The Tribunal acknowledged that there was nothing in the Act that prevented a council from including a condition requiring the payment of a levy and a condition requiring the provision of works, services and facilities in the same permit provided that the conditions related to different items of infrastructure.
The Tribunal dismissed any argument that Dennis Family Corporation should pay for the cost of works because the works were needed as a result of the development. It clarified that the nexus between works and development was to be established at the time the DCP was approved and as the DCP identified that the works would be fully funded under the DCP there could be no argument as to nexus.
The Tribunal highlighted the distinction between the issue of who was responsible for the cost of the works and who was responsible for the cost of requiring the works to be constructed ahead of the schedule outlined in the DCP. It noted that:
If there is a staging schedule for the infrastructure included in a development contributions plan, and if a developer wishes to depart from that staging by bringing forward works to suit its own convenience, then we consider that the additional cost of bringing forward those works would be the responsibility of the developer. But this relates only to the cost of bringing forward the works to provide for them out of sequence; it does not relate to the cost of the works themselves.
The Tribunal also made reference to the decision in Carson Simpson Pty Ltd v Casey CC  VCAT 1725, which contained extensive comment on the issue of ‘double dipping’ in connection with the same DCP and generally the same items of infrastructure but in relation to a different development. The Tribunal’s decision in that matter has been appealed and the Supreme Court is yet to hand down its decision.
Development Contribution ‘Offsets’ Or ‘Credits’
Finally, the Tribunal held that where a developer provides land, works, services or facilities in satisfaction of the requirement to pay a levy under a particular permit and the value of the land or works exceeds the value of the levy payable, the additional value may be credited or offset against a developer’s future liability for levies under the DCP.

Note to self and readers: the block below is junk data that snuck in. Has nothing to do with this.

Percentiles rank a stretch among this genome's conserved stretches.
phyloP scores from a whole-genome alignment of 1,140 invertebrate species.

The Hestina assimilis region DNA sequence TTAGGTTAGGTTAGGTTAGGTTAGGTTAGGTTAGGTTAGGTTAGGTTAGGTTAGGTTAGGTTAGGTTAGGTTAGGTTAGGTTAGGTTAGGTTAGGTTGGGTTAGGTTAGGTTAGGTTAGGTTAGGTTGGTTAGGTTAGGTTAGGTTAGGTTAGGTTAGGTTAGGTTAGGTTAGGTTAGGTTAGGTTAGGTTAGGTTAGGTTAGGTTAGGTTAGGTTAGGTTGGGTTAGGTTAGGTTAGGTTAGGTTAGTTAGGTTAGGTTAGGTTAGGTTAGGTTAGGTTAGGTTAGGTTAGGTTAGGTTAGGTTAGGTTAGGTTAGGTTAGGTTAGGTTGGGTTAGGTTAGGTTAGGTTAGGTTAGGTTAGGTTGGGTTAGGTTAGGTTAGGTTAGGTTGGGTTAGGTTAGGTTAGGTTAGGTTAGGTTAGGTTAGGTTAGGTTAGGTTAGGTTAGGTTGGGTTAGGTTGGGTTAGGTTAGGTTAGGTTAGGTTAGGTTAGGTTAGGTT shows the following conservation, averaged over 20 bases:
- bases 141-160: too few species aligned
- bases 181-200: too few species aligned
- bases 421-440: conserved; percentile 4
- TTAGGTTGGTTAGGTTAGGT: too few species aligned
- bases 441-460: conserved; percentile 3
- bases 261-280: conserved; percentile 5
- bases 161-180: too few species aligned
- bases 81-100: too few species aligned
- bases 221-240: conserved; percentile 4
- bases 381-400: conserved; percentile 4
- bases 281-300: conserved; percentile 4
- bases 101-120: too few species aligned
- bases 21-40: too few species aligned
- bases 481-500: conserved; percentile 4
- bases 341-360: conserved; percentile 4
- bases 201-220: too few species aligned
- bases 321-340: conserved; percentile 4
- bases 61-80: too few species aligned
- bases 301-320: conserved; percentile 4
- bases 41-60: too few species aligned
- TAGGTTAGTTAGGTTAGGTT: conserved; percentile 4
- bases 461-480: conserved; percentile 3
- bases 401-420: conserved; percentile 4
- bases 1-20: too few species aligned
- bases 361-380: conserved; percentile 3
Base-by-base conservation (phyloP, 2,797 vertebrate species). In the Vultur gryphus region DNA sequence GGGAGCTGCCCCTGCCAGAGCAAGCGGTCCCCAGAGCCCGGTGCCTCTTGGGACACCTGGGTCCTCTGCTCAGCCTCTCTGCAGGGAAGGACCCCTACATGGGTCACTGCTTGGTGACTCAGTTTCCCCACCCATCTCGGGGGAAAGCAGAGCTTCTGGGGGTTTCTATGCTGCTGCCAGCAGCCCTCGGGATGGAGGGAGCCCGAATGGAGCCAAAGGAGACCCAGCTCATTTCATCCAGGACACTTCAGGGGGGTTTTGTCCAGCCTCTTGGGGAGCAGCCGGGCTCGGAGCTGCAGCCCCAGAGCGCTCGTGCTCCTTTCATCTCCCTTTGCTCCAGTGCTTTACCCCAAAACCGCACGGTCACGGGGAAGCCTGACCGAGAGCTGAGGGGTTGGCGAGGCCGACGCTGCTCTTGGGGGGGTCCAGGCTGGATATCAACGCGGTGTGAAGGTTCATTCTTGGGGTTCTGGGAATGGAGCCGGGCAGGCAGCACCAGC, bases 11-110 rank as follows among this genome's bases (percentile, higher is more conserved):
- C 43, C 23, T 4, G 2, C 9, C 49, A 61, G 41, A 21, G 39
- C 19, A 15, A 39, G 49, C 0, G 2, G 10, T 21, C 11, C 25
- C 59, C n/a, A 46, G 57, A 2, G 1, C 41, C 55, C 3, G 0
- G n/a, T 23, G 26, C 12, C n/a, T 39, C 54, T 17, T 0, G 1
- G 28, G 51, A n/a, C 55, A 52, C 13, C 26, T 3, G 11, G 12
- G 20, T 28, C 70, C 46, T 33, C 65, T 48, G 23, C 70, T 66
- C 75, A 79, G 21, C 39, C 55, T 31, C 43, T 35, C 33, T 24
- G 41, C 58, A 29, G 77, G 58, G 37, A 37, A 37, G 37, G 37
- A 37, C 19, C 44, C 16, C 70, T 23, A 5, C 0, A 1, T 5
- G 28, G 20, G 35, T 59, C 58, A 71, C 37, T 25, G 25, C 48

Accordingly, the Tribunal made the following orders in relation to offsets:
1 The decision of the Responsible Authority regarding its requirements in respect of conditions 26 and 27 of permit 130/04 is varied to provide that the value of the construction of Linsell Boulevard Stage 2 (the section of road between the constructed Linsell Boulevard Stage 1, at Rochester Road, to Narre Warren-Cranbourne Road) and the construction of the intersection at Linsell Boulevard and Narre Warren-Cranbourne Road to a standard agreed between the applicant and the Responsible Authority in consultation with VicRoads is to be fully offset against present and future development contributions to be made by the applicant pursuant to the development contributions plan for Local Structure Plan 3 Cranbourne East.
This decision is an important reminder for councils and developers as to the nature of the obligations to contribute to the cost of, or provide, works services and facilities. Councils and developers should ensure that any requirement for the provision of works, services and facilities complies with section 62(5) of the Planning and Environment Act 1987. Councils should also ensure that Development Contribution Plans are periodically reviewed and amended as necessary, as Council's will be liable for any shortfall.